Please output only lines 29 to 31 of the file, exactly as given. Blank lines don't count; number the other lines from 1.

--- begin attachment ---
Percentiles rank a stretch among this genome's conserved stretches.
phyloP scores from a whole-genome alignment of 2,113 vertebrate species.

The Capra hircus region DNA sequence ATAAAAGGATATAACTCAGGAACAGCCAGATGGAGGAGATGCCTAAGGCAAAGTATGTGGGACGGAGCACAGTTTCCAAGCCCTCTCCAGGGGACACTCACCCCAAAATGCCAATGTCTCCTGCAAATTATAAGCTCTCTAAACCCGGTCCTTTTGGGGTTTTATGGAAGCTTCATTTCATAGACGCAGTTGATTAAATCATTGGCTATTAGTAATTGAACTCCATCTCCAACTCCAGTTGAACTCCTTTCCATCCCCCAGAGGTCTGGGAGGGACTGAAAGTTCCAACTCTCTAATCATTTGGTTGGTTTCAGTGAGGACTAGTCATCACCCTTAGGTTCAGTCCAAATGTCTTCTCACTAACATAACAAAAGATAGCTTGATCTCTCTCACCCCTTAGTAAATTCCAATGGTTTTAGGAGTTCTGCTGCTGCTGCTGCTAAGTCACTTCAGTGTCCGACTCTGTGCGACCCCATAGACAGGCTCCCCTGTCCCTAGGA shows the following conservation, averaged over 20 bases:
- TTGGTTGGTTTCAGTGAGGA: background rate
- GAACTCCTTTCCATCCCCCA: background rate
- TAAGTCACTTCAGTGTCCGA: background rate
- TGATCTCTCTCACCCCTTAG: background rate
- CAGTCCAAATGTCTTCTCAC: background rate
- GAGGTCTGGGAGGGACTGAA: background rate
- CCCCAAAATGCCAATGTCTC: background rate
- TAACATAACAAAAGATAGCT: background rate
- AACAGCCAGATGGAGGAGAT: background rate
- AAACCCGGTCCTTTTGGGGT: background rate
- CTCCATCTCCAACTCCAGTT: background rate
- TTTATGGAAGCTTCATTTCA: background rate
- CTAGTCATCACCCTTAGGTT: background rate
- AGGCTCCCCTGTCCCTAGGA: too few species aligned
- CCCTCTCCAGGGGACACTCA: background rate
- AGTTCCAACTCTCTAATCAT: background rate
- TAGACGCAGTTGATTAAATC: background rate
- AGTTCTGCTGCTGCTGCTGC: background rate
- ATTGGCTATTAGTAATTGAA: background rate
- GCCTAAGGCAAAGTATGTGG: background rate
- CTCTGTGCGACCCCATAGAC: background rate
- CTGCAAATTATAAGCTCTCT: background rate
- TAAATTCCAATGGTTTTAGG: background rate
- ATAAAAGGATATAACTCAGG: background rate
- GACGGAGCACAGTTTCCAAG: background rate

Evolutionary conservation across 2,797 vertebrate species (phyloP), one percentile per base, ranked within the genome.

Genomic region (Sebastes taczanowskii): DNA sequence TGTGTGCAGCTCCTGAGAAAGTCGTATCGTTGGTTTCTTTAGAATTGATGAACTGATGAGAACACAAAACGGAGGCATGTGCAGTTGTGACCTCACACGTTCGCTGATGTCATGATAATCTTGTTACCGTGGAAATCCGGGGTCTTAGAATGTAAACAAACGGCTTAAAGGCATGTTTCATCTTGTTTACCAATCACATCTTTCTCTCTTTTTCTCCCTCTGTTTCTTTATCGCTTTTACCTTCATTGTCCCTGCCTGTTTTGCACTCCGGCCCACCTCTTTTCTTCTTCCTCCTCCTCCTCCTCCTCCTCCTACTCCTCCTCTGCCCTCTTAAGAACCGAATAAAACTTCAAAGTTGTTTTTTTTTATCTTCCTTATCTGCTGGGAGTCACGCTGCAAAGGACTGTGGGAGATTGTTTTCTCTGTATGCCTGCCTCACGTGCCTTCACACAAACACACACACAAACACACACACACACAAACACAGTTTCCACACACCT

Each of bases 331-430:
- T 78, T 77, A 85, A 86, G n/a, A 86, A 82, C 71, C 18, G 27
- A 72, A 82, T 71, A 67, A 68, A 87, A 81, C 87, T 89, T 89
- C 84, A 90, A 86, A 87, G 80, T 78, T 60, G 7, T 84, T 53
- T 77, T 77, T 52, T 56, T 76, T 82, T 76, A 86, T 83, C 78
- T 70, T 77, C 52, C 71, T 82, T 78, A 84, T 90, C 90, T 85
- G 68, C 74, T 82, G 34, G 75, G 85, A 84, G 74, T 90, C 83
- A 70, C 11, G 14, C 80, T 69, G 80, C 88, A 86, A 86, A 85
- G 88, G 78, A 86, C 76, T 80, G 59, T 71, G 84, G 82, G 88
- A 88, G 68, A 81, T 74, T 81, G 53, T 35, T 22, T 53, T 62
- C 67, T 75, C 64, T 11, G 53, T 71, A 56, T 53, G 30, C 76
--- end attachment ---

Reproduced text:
Evolutionary conservation across 2,797 vertebrate species (phyloP), one percentile per base, ranked within the genome.

Genomic region (Sebastes taczanowskii): DNA sequence TGTGTGCAGCTCCTGAGAAAGTCGTATCGTTGGTTTCTTTAGAATTGATGAACTGATGAGAACACAAAACGGAGGCATGTGCAGTTGTGACCTCACACGTTCGCTGATGTCATGATAATCTTGTTACCGTGGAAATCCGGGGTCTTAGAATGTAAACAAACGGCTTAAAGGCATGTTTCATCTTGTTTACCAATCACATCTTTCTCTCTTTTTCTCCCTCTGTTTCTTTATCGCTTTTACCTTCATTGTCCCTGCCTGTTTTGCACTCCGGCCCACCTCTTTTCTTCTTCCTCCTCCTCCTCCTCCTCCTCCTACTCCTCCTCTGCCCTCTTAAGAACCGAATAAAACTTCAAAGTTGTTTTTTTTTATCTTCCTTATCTGCTGGGAGTCACGCTGCAAAGGACTGTGGGAGATTGTTTTCTCTGTATGCCTGCCTCACGTGCCTTCACACAAACACACACACAAACACACACACACACAAACACAGTTTCCACACACCT

Each of bases 331-430: